The US has passed a bill that bundles all approvals under one roof to make it easier for companies to send space missions. India needs something similar from Space Activities Bill, 2017
China marked its arrival in the private sector space race last week, as OneSpace became the first Chinese company to launch a small rocket—its first step towards sending numerous small satellites in space.
Private companies, big and small, are vying to send objects to space, and there are a number of ongoing experiments to see how space can be utilized to provide services such as broadband and tourism, and even explore the possibility of asteroid mining.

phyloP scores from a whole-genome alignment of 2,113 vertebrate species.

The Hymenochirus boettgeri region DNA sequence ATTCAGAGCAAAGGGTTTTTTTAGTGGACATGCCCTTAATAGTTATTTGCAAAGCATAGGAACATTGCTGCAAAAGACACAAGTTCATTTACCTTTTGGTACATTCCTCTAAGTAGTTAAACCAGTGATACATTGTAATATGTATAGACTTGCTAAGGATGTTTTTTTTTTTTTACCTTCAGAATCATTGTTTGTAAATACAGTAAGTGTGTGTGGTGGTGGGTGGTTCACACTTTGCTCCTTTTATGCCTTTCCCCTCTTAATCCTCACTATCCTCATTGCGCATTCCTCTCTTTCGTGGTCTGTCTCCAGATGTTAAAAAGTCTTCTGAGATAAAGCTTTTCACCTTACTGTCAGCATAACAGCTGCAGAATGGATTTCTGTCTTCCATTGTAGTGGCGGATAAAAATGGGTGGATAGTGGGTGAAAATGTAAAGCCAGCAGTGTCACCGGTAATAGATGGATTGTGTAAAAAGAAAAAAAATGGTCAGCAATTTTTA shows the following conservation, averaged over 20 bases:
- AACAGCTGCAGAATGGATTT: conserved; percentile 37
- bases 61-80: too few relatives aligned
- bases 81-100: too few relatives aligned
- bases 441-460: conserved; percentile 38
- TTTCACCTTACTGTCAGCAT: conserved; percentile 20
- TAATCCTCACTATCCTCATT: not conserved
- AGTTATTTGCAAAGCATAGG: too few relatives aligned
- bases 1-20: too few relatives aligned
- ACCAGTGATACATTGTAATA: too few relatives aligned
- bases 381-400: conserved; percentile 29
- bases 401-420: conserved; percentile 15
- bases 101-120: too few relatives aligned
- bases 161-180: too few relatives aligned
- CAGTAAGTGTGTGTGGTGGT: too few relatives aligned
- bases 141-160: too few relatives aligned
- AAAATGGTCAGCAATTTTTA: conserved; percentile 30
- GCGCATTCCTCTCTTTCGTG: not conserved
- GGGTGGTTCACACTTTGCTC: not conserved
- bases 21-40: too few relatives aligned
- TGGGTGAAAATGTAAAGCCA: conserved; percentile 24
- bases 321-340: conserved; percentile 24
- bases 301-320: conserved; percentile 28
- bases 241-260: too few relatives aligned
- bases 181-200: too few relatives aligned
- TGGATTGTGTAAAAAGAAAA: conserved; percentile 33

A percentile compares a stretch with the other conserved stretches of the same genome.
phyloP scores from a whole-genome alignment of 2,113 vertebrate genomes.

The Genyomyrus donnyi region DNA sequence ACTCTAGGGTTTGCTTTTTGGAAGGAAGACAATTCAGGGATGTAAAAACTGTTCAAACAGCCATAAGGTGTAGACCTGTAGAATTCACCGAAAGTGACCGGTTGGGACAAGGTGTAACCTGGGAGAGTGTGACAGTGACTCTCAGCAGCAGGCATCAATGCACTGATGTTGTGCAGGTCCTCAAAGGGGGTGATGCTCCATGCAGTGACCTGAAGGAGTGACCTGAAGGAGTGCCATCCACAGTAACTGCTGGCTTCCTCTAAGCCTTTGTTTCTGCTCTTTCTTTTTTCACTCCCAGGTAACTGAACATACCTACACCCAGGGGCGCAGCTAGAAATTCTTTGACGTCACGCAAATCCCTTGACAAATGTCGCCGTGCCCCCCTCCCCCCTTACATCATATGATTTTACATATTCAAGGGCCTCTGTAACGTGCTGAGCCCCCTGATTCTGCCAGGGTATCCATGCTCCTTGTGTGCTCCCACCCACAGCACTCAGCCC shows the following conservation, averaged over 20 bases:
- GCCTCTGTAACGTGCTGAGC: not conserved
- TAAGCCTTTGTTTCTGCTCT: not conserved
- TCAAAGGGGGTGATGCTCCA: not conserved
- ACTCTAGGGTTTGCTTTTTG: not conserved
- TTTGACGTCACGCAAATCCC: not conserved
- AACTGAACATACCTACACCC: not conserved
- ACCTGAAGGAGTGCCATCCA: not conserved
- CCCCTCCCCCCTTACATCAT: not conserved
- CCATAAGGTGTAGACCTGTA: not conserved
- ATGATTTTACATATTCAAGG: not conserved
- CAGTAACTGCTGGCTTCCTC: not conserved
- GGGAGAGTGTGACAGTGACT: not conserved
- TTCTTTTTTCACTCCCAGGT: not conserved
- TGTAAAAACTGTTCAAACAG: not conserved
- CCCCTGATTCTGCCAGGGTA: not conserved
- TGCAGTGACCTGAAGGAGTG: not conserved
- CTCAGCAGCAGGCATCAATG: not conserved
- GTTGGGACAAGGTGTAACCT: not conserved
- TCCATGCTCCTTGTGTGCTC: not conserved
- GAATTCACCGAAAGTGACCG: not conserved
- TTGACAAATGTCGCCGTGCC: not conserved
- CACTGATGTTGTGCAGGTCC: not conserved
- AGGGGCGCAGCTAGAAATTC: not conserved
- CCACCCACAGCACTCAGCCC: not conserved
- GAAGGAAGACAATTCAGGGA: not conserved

But the absence of a regulatory framework has been an impediment to private investment. Last month, the US House of Representatives passed the Space Commerce Free Enterprise Bill, which bundles all approvals under one roof to make it easier for companies to send space missions. India needs something similar from the Space Activities Bill, 2017.
India’s Isro is primarily a research organisation, and private investment is crucial to realize its potential. A nodal agency that provides a legal framework and rules accommodating the different requirements of various businesses will be essential as we go forward.
Editor's Picks »
- RITES IPO opens today, analysts say valuation attractive
- Piyush Goyal says govt will look into RBI demand for more powers over state-run lenders
- Public sector banks to focus on credit needs of good borrowers: FM
- SBI’s Rajnish Kumar says banks agree fragmentation in the industry is not good
- IIFL arm looks to raise Rs746 crore from institutional investors